Oh, it’s that magical time of year again when I dive deep into my memory banks to relive the books that I’ve loved best this past year. Those of you playing along at home will know that each year, I keep a running diary of the books I read, and at the end of the year, I compile my favourites into a blog post to share my unsolicited opinions on what I’ve read.
Here’s some reading lists I prepared earlier:
And now, onto the current year! As of today, December 11 2018, I’ve read less books than previous years. I’m currently at 65.5 books inhaled and devoured, which includes almost three weeks of no reading during our California adventure.* Even so, trying to narrow down a top ten out of so many fabulous reads isn’t easy, and as always, I have a mix of fiction and non-fiction/biz books in my list. Except for numero uno, they’re not in top 10 order because, quite frankly, it was hard enough to find ten amongst the gold. The main criteria, especially for the non-fiction/business/PD books is that they make an impact on my life in some way, either with something I can action and implement, or by way of inspo. Some are here because of the sheer excellence of the way words have been weaved. I’ve included the direct links to Booktopia but of course I have no affiliation with them, I just want you to be able to get them quickly and easily!
Another caveat- I’m a writer, so I read as a writer. It’s really hard for me to ignore shitty syntax and crappy grammar so on the whole self-published books very rarely (ie never) make my list.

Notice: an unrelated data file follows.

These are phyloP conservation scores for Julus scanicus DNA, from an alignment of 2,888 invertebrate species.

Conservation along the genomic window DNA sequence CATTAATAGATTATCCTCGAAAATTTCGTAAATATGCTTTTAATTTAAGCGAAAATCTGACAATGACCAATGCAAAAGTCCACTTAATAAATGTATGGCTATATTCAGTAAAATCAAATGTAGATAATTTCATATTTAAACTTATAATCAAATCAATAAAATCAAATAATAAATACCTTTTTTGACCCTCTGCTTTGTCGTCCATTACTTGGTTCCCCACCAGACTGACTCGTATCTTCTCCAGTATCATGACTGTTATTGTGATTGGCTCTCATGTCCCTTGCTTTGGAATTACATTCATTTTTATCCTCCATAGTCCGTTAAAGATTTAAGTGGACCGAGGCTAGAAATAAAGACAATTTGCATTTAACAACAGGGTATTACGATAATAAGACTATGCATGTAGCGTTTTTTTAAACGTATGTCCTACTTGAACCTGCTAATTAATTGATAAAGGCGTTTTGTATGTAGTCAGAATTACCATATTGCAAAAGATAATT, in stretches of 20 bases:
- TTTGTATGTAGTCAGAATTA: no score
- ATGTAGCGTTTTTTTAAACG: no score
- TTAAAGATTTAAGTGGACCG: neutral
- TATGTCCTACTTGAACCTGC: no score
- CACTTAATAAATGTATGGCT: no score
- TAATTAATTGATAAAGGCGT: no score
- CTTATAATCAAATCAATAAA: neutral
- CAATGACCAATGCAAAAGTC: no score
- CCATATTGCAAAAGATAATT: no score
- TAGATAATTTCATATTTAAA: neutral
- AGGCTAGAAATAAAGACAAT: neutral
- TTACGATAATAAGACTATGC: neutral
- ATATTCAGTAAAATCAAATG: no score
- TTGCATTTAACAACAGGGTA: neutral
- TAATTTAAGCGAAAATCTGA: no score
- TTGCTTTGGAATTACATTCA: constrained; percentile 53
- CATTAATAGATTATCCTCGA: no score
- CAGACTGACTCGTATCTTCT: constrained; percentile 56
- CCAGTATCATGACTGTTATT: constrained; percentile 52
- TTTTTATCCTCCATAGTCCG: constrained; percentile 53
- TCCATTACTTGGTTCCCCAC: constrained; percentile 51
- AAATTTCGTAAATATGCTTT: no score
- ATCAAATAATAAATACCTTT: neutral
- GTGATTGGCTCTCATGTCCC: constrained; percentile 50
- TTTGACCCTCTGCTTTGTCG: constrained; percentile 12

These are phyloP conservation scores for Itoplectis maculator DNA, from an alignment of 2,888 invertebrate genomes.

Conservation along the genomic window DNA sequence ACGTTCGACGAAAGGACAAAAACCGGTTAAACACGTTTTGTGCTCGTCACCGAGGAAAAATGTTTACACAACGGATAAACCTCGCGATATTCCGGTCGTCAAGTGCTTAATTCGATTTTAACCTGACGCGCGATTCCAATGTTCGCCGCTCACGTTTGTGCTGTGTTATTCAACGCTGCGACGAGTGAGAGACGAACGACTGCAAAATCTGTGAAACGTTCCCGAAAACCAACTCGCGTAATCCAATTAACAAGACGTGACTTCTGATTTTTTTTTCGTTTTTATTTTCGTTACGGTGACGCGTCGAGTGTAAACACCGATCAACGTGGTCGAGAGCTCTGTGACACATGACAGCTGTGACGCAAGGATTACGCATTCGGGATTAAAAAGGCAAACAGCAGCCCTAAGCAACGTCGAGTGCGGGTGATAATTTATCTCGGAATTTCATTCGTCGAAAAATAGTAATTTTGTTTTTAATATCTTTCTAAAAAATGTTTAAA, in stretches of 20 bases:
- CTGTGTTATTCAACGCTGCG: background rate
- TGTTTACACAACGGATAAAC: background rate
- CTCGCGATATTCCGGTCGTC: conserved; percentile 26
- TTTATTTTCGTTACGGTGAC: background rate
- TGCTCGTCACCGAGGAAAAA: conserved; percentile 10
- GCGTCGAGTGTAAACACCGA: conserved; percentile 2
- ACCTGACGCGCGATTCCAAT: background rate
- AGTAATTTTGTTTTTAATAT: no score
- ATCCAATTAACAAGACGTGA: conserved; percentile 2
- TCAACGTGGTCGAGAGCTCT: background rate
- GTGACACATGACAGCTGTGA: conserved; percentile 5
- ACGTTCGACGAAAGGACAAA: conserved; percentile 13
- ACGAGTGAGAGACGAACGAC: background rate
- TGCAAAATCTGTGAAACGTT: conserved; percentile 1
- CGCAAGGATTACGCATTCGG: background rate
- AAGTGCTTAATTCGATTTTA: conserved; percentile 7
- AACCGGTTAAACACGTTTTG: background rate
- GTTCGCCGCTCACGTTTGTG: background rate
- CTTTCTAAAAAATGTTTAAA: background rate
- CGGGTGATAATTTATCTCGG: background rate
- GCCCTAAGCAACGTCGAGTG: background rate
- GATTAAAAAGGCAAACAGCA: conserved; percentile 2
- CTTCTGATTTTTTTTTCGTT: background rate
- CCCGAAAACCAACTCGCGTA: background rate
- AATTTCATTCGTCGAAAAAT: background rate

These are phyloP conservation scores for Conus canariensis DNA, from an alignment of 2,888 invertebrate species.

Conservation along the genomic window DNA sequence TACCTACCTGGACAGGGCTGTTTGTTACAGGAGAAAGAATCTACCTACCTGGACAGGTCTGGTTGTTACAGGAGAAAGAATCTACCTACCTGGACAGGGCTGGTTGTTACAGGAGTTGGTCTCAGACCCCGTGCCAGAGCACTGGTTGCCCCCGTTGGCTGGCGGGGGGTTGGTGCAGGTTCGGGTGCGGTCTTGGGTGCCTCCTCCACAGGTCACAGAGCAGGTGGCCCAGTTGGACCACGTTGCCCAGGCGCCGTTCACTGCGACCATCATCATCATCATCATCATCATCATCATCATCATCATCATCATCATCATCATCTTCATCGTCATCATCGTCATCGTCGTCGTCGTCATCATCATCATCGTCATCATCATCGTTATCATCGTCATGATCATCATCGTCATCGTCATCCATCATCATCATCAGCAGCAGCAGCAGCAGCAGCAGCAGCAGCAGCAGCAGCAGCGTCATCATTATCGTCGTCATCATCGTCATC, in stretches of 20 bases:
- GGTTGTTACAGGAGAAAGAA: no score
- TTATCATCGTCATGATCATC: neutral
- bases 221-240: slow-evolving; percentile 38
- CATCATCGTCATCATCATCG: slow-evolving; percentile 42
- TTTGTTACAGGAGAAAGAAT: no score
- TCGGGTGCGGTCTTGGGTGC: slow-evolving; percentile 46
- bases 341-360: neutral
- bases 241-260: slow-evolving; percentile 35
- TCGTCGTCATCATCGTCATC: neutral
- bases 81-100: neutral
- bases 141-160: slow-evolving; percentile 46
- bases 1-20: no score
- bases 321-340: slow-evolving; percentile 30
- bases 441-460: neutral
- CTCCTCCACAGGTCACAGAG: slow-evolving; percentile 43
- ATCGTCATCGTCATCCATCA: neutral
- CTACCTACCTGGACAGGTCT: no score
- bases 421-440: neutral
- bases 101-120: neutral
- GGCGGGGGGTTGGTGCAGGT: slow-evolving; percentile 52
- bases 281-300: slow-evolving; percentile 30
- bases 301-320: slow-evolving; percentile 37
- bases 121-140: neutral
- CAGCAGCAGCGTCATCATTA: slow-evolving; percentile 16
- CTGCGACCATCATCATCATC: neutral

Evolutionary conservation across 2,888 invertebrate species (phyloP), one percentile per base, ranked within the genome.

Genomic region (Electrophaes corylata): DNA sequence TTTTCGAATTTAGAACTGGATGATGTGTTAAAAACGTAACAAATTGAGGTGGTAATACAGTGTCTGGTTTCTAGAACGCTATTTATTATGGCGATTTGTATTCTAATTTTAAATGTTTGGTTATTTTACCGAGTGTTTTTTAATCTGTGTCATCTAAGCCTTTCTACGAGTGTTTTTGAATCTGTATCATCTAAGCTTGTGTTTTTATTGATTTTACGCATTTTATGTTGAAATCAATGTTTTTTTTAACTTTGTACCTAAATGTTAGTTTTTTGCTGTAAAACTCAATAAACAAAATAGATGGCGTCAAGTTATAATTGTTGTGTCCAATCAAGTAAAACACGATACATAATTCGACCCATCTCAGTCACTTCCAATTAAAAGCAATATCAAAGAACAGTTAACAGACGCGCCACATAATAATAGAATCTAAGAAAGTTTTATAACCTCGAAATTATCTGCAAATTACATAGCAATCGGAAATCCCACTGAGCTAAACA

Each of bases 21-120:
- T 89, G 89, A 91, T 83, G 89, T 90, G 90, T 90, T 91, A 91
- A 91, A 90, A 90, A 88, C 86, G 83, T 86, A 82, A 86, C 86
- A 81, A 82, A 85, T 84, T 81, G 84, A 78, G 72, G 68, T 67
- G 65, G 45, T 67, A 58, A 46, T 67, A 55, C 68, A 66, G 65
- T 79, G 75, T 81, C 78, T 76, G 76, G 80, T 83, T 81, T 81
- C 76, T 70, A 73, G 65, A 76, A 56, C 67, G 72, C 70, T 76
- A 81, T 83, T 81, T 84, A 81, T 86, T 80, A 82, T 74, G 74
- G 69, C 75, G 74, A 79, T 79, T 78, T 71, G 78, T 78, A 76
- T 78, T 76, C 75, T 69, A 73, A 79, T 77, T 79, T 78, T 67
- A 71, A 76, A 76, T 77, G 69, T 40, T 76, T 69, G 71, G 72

Let’s get our Word Nerd Book Wormery on, shall we?
1- What happened? by Hillary Rodham Clinton
This book was incredible- not just the best book of my year, but right up there with the best books I’ve ever read. It was bloody hard to read in terms of the sheer frustration of the content, and it put me in a bad mood for a good two weeks. It was beautifully written, insightful, scathing and so, so clever. I gave my mum a copy and I’ll be giving my daughters their own copies as well to read and be inspired by. At the same time I was reading What Happened? I saw one of those nauseating Instagram hustle posts that said something like ‘If you’re not working for yourself, you’re making money for someone else.’ I wrote a snarky comment asking what about teachers, health workers, policy makers, people dedicated to serving the broader community, and then hit unfollow. What Happened? is not just a memoir of a truly horrid time in history but it’s a call to action for all of us to focus on something bigger than ourselves. Loved it.
2- Into the Forest by Jean Hegland
This was a beautiful book about two teenage sisters who live with their family out of town. When society breaks down, they’re geographically removed from the chaos, until they’re not. It was gripping, poetically written and actually quite harrowing in it’s frightening ability to come true, not unlike The Handmaid’s Tale which I also reread most years. I loved it!